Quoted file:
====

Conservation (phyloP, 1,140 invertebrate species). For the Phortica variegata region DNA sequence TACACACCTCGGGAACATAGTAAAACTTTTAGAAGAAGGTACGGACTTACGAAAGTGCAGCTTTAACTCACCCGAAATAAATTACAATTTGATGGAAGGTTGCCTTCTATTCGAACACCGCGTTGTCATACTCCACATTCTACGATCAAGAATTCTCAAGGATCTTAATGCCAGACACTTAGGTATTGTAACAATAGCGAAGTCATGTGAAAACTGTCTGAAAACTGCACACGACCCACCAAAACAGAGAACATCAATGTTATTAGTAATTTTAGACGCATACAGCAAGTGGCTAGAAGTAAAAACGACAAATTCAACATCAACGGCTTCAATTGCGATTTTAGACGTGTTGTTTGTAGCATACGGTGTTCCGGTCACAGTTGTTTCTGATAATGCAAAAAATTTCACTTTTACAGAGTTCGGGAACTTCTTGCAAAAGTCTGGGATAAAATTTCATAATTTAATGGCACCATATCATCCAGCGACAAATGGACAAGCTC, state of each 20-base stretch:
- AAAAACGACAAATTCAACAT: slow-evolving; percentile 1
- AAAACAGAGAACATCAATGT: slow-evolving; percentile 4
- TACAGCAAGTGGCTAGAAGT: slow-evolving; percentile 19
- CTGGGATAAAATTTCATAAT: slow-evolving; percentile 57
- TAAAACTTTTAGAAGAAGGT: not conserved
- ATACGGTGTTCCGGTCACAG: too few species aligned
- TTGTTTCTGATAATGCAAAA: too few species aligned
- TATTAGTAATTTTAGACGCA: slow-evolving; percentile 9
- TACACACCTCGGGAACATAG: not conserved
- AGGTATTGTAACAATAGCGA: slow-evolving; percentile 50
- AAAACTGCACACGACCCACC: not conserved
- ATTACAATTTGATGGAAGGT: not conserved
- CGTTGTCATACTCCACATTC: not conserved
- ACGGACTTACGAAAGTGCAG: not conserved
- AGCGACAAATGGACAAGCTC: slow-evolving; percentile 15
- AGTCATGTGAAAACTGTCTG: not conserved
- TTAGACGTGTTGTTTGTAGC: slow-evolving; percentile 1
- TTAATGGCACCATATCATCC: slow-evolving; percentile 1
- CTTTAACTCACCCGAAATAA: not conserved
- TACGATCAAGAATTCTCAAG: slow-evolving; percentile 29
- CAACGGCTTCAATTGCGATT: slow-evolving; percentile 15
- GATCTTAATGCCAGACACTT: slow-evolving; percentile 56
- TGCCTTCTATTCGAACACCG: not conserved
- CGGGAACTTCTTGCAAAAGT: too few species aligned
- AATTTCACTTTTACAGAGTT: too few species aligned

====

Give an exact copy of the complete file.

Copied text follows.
Conservation (phyloP, 1,140 invertebrate species). For the Phortica variegata region DNA sequence TACACACCTCGGGAACATAGTAAAACTTTTAGAAGAAGGTACGGACTTACGAAAGTGCAGCTTTAACTCACCCGAAATAAATTACAATTTGATGGAAGGTTGCCTTCTATTCGAACACCGCGTTGTCATACTCCACATTCTACGATCAAGAATTCTCAAGGATCTTAATGCCAGACACTTAGGTATTGTAACAATAGCGAAGTCATGTGAAAACTGTCTGAAAACTGCACACGACCCACCAAAACAGAGAACATCAATGTTATTAGTAATTTTAGACGCATACAGCAAGTGGCTAGAAGTAAAAACGACAAATTCAACATCAACGGCTTCAATTGCGATTTTAGACGTGTTGTTTGTAGCATACGGTGTTCCGGTCACAGTTGTTTCTGATAATGCAAAAAATTTCACTTTTACAGAGTTCGGGAACTTCTTGCAAAAGTCTGGGATAAAATTTCATAATTTAATGGCACCATATCATCCAGCGACAAATGGACAAGCTC, state of each 20-base stretch:
- AAAAACGACAAATTCAACAT: slow-evolving; percentile 1
- AAAACAGAGAACATCAATGT: slow-evolving; percentile 4
- TACAGCAAGTGGCTAGAAGT: slow-evolving; percentile 19
- CTGGGATAAAATTTCATAAT: slow-evolving; percentile 57
- TAAAACTTTTAGAAGAAGGT: not conserved
- ATACGGTGTTCCGGTCACAG: too few species aligned
- TTGTTTCTGATAATGCAAAA: too few species aligned
- TATTAGTAATTTTAGACGCA: slow-evolving; percentile 9
- TACACACCTCGGGAACATAG: not conserved
- AGGTATTGTAACAATAGCGA: slow-evolving; percentile 50
- AAAACTGCACACGACCCACC: not conserved
- ATTACAATTTGATGGAAGGT: not conserved
- CGTTGTCATACTCCACATTC: not conserved
- ACGGACTTACGAAAGTGCAG: not conserved
- AGCGACAAATGGACAAGCTC: slow-evolving; percentile 15
- AGTCATGTGAAAACTGTCTG: not conserved
- TTAGACGTGTTGTTTGTAGC: slow-evolving; percentile 1
- TTAATGGCACCATATCATCC: slow-evolving; percentile 1
- CTTTAACTCACCCGAAATAA: not conserved
- TACGATCAAGAATTCTCAAG: slow-evolving; percentile 29
- CAACGGCTTCAATTGCGATT: slow-evolving; percentile 15
- GATCTTAATGCCAGACACTT: slow-evolving; percentile 56
- TGCCTTCTATTCGAACACCG: not conserved
- CGGGAACTTCTTGCAAAAGT: too few species aligned
- AATTTCACTTTTACAGAGTT: too few species aligned